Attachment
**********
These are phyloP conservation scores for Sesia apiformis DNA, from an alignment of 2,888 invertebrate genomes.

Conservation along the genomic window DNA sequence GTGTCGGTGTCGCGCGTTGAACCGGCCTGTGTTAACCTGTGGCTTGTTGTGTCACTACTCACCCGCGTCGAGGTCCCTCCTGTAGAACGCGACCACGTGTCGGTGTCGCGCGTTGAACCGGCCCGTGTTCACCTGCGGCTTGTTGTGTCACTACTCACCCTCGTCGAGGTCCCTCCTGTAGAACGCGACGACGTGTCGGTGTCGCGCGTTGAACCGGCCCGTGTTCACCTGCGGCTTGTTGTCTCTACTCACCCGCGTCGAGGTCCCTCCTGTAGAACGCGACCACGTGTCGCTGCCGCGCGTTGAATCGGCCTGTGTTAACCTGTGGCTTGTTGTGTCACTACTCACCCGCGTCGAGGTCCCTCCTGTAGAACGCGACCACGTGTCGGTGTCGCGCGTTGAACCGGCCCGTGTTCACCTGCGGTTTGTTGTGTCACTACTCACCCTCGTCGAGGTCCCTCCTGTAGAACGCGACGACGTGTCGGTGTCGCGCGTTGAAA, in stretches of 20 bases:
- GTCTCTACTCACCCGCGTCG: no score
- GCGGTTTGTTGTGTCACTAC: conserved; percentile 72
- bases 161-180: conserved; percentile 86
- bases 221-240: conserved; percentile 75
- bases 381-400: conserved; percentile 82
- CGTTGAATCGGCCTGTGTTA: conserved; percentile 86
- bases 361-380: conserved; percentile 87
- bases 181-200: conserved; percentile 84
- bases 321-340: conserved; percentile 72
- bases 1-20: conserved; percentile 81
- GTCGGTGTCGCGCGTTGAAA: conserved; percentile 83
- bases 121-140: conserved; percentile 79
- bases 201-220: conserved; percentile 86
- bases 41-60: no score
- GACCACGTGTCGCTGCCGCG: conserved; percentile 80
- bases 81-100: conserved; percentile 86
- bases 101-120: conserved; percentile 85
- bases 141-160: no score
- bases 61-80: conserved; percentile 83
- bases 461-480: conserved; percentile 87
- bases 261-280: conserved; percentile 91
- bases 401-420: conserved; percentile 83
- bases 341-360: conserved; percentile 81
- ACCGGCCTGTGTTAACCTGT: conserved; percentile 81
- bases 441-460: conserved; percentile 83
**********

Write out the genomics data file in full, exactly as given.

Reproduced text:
These are phyloP conservation scores for Sesia apiformis DNA, from an alignment of 2,888 invertebrate genomes.

Conservation along the genomic window DNA sequence GTGTCGGTGTCGCGCGTTGAACCGGCCTGTGTTAACCTGTGGCTTGTTGTGTCACTACTCACCCGCGTCGAGGTCCCTCCTGTAGAACGCGACCACGTGTCGGTGTCGCGCGTTGAACCGGCCCGTGTTCACCTGCGGCTTGTTGTGTCACTACTCACCCTCGTCGAGGTCCCTCCTGTAGAACGCGACGACGTGTCGGTGTCGCGCGTTGAACCGGCCCGTGTTCACCTGCGGCTTGTTGTCTCTACTCACCCGCGTCGAGGTCCCTCCTGTAGAACGCGACCACGTGTCGCTGCCGCGCGTTGAATCGGCCTGTGTTAACCTGTGGCTTGTTGTGTCACTACTCACCCGCGTCGAGGTCCCTCCTGTAGAACGCGACCACGTGTCGGTGTCGCGCGTTGAACCGGCCCGTGTTCACCTGCGGTTTGTTGTGTCACTACTCACCCTCGTCGAGGTCCCTCCTGTAGAACGCGACGACGTGTCGGTGTCGCGCGTTGAAA, in stretches of 20 bases:
- GTCTCTACTCACCCGCGTCG: no score
- GCGGTTTGTTGTGTCACTAC: conserved; percentile 72
- bases 161-180: conserved; percentile 86
- bases 221-240: conserved; percentile 75
- bases 381-400: conserved; percentile 82
- CGTTGAATCGGCCTGTGTTA: conserved; percentile 86
- bases 361-380: conserved; percentile 87
- bases 181-200: conserved; percentile 84
- bases 321-340: conserved; percentile 72
- bases 1-20: conserved; percentile 81
- GTCGGTGTCGCGCGTTGAAA: conserved; percentile 83
- bases 121-140: conserved; percentile 79
- bases 201-220: conserved; percentile 86
- bases 41-60: no score
- GACCACGTGTCGCTGCCGCG: conserved; percentile 80
- bases 81-100: conserved; percentile 86
- bases 101-120: conserved; percentile 85
- bases 141-160: no score
- bases 61-80: conserved; percentile 83
- bases 461-480: conserved; percentile 87
- bases 261-280: conserved; percentile 91
- bases 401-420: conserved; percentile 83
- bases 341-360: conserved; percentile 81
- ACCGGCCTGTGTTAACCTGT: conserved; percentile 81
- bases 441-460: conserved; percentile 83